Lebrasseur v. Hoffmann – La Roche Limitée (Québec Superior Court File No.: 500-06000512-109)
On June 27, 2013, Justice Savard of the Québec Superior Court dismissed Plaintiff Yann Lebrasseur’s Re-re Amended Motion for Authorization to Institute a Class Action and be Ascribed the Status of Representative, pursuant to which the Plaintiff requested permission to represent all Québec residents who developed Crohn’s Disease, various others forms of intestinal bowel diseases, rectal bleeding or abdominal cramping and pain as a result of taking the prescription drug Accutane manufactured by Hoffmann-La Roche.
The Québec Superior Court held that the facts alleged did not seem to justify the conclusions sought and that the criteria at section 1003(b) of the Code of Civil Procedure of Quebec was therefore not met. The Court noted that the Plaintiff had failed to file the supporting documentation and articles mentioned in his Motion with respect to the alleged association between Accutane and an increased risk of developing Crohn’s Disease. Since the product monographs did disclose certain inflammatory bowel diseases, rectal bleeding, stomach pains and signs of inflammation of the intestines as being observed “adverse reactions”, the Court held that the Plaintiff had failed to explain how said information was insufficient or failed to adequately disclose the “real risks” of developing such illnesses.
Moreover, the Court expressed that the mention of such “adverse reactions” in the product monographs is not, in and of itself, sufficient to conclude to an appearance or colour of right of the causal link alleged by the Plaintiff, the harmful nature of the product or the manufacturer’s failure to inform. The Court expressed that to conclude otherwise would suggest that a class action could be brought against a drug manufacturer for the dangerous nature of its product or failure to meet its duty to inform based solely on the fact that a consumer suffered one of the “adverse reactions” identified in its product monograph, which the Court explained cannot be allowed.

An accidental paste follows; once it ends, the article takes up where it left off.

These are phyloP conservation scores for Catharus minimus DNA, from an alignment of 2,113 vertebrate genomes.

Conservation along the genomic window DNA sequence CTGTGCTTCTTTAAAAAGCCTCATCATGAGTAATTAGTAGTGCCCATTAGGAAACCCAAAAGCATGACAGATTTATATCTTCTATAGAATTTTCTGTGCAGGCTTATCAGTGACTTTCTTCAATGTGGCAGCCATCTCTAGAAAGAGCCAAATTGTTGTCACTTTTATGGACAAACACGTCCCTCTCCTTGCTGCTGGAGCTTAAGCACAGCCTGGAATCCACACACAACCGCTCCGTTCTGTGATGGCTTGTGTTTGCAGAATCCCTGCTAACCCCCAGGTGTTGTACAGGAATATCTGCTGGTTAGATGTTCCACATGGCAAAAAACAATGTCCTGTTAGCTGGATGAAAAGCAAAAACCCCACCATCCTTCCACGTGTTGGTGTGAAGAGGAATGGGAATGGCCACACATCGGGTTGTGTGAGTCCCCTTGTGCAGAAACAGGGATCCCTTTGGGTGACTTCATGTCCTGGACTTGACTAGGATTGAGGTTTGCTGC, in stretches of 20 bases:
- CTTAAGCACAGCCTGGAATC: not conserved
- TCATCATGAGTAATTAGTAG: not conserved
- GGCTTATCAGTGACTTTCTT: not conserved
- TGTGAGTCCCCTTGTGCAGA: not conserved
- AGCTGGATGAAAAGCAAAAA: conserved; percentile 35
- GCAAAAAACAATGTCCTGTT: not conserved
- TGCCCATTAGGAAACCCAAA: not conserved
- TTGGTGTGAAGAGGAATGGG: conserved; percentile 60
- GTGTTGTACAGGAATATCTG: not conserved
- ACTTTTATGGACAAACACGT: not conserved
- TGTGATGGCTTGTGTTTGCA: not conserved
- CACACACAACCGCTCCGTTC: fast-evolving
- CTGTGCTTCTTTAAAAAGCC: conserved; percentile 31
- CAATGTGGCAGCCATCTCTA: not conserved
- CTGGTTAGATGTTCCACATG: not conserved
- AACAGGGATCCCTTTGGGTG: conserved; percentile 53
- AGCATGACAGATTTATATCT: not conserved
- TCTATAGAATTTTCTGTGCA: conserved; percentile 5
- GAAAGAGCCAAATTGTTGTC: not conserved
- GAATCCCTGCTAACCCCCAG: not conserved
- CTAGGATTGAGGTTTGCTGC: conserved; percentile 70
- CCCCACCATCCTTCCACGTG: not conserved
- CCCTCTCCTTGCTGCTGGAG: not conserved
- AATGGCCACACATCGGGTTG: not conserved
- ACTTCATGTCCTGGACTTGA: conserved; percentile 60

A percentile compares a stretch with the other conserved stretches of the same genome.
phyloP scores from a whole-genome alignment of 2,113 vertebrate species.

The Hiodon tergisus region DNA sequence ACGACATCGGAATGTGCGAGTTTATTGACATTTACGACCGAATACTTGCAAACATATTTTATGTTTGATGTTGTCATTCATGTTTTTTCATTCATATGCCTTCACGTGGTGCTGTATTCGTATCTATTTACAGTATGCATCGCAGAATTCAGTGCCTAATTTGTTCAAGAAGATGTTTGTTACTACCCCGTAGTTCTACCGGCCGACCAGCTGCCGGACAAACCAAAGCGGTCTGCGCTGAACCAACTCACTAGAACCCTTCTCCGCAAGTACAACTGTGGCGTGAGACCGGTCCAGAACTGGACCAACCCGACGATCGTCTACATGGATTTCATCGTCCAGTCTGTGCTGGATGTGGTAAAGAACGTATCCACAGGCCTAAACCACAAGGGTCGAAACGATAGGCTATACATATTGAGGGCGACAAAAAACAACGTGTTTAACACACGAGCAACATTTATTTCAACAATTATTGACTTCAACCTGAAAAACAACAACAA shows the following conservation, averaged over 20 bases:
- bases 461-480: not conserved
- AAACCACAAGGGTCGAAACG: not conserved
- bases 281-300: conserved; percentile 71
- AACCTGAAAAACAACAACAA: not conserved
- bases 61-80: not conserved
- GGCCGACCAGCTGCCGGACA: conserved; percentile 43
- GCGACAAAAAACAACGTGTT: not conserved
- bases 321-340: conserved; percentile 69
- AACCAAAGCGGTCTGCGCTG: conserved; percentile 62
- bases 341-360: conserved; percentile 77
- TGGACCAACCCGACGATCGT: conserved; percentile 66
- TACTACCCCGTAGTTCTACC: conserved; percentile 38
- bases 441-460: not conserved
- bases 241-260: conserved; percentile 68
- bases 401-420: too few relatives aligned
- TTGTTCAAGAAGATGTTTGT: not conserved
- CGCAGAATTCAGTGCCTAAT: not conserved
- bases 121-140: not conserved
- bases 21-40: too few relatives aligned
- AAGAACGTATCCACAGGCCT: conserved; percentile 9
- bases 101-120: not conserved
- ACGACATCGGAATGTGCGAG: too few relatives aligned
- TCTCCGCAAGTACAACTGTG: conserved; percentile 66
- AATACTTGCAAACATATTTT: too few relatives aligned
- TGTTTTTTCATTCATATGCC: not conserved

In addition, the Court noted that the Plaintiff’s medical file did not contain any medical fact, statement or opinion that would, if taken as averred, establish a causal link between the consumption of Accutane and the Plaintiff’s Crohn’s diagnosis three years later, or establish Roche’s alleged failure to inform. Justice Savard ruled that the Plaintiff’s allegations of such a relationship, the harmful nature of the prescription drug and Roche’s failure to inform were therefore pure speculation or suspicion. Consequently, the facts alleged and those derived from the exhibits filed in the Court record were insufficient for the Court to conclude that there was a serious appearance of right.
While it was not necessary for the Court to address the other three criteria, Justice Savard nevertheless continued the analysis and held that the criteria at section 1003(d) of the Code of Civil Procedure of Quebec was also not met, that is, that the Plaintiff was not in a position to adequately represent the members of the proposed class. In view of the fact that the Plaintiff failed to demonstrate a serious appearance of right and his own personal claim, the Court held that he consequently did not have the requisite interest to institute a class action. With respect to the Plaintiff’s competence as a representative and implication in the file, the Court concluded that the role of representative in the file appeared to be assumed by the Plaintiff’s attorneys. In summarizing the Plaintiff’s limited involvement, the Court held that the Plaintiff did not demonstrate having the requisite capacities to successfully see the case through to the end or make decisions regarding the proper conduct of the action for the benefit of all group members.